A Day in Dad's Bombardier Seat

By Diane Ogle

Daddy was a bombardier in WWII. He earned his Bombardier Wings in Midland, TX and was about to be shipped out on a mission with his classmates but was held back because the Army Air Corp did not have his transcript from the University of Louisville Speed School…a paperwork delay. I know he must have been disappointed as his friends were leaving to put to use all the skills they had learned. Before the paperwork caught up with him, sadly, his entire class of new Bombardiers were killed at Pearl Harbor. I would not be here today had he flown off with his buddies.

That’s just one of the many stories worth telling about my father. Here’s a second…and this one is all because of my FOREVER mobile app!

For many years, a small airport in Louisville (Bowman Field) has a marvelous display of old airplanes. (This airport was used in WWII.) The time that I attended the “air show,” I was curious about a vintage aircraft that was on display. It was roped off and drew a great crowd. I had just recently uploaded a photo to FOREVER that showed Daddy standing in front of his airplane with his crew. On the nose of the craft were the words “Beck the Bomb Doctor”. Not knowing much about airplanes, I found myself standing next to a man dressed in an old uniform typically worn by aviators in WWII.

I told him that my Dad was a bombardier, and I wondered if the aircraft on display might the same model that Daddy flew in. He asked me what he flew in and, of course, I had no idea, but I told him that I have a photo that might help. Right there in the middle of all the activity I pulled out my iPhone, opened my Forever account, found the album with Daddy’s WWII photos and showed it to him. He said, “It is sure the same model…would you like to climb in and sit in his seat in the nose of the plane?” WHAT! Of course, I would.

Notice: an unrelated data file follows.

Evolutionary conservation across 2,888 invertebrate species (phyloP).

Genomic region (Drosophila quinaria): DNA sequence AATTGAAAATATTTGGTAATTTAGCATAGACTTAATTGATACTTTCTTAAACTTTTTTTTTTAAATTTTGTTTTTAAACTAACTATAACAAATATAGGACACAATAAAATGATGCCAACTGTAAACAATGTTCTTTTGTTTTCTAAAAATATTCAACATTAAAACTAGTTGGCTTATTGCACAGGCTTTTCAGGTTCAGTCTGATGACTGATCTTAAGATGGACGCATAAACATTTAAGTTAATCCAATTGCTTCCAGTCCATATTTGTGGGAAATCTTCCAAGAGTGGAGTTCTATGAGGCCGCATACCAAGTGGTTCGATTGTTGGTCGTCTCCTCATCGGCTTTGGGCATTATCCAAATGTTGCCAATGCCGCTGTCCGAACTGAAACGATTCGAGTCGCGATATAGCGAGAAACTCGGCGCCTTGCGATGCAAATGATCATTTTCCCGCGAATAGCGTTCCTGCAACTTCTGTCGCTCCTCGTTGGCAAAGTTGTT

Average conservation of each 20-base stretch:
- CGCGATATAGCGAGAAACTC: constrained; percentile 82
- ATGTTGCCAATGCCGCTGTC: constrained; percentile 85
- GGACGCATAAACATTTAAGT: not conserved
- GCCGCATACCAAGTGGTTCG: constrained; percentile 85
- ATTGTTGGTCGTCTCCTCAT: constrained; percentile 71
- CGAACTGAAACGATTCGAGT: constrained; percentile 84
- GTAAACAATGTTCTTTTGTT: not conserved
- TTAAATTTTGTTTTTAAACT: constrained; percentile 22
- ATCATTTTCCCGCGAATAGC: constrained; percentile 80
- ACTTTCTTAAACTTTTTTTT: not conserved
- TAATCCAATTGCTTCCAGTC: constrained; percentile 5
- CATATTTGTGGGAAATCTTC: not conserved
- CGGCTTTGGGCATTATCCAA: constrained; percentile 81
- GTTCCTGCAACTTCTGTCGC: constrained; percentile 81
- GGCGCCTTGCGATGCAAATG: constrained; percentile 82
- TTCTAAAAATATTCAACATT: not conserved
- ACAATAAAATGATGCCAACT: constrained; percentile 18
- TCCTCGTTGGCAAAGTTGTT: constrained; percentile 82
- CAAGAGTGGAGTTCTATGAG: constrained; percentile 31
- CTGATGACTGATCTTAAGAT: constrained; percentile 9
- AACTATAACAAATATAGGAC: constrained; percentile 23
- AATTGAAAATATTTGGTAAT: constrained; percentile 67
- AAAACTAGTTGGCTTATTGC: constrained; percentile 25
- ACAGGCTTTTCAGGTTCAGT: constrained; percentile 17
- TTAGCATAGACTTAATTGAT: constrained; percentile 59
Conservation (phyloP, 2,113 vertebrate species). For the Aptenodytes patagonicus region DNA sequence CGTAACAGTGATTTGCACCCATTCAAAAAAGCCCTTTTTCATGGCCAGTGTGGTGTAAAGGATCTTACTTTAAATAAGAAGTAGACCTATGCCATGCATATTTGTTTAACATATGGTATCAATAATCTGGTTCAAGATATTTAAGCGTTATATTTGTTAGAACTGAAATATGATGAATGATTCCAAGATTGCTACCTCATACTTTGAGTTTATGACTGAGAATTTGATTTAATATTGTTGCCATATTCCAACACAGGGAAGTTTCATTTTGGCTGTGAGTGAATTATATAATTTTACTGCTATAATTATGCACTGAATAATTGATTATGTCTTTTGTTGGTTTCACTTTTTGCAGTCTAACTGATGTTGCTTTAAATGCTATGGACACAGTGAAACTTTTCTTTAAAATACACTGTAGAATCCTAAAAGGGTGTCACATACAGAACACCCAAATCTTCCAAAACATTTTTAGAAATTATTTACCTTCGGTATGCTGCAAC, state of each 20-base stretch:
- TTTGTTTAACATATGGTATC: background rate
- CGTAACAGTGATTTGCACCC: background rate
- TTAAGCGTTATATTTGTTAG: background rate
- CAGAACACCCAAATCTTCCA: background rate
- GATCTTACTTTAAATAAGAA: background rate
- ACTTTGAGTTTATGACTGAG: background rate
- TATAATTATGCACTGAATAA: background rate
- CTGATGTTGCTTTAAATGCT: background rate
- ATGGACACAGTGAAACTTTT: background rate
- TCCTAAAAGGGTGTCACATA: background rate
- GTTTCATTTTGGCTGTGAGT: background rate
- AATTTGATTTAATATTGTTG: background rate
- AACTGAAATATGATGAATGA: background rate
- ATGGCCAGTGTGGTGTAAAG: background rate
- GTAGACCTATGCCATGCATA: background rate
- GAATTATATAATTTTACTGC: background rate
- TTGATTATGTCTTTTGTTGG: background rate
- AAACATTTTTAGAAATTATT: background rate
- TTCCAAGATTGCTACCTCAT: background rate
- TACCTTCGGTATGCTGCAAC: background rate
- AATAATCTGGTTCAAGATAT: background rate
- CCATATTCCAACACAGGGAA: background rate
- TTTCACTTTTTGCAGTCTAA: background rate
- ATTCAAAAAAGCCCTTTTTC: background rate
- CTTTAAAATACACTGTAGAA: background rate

They took down the ropes and led me to drop-down stairs to climb aboard. I didn’t expect to find a l-o-n-g tunnel that I had to squeeze through to get to the nose and his seat! It was tight…those young guys were smaller than me and they were wearing jumpsuits…not shorts like I had on!

Once I settled into his seat, I was amazed at the gunnery at my hands. In the middle was a scope that I later learned was a new instrument. Each Bombardier carried a revolver and they instructed that if the plane was hit, they were to use the revolver to destroy the scope as the enemy could steal the technology.

I spend a fair amount of time in his seat and was almost one-third of the way back through the tunnel when I was told that I had to turn around and come back feet-first! Ugh! That was NOT easy. I later learned that going back out feet first was necessary because I had to be able to climb back down the ladder at the end of the tunnel. Needless to say, it was quite an experience that I never would have had if I hadn’t had that photo on my mobile app! Two minutes after I climbed out I felt something running down my leg; I had cut my legs in many places from the rivets inside the tunnel. I would do it again in a heartbeat…but with long pants the next time!

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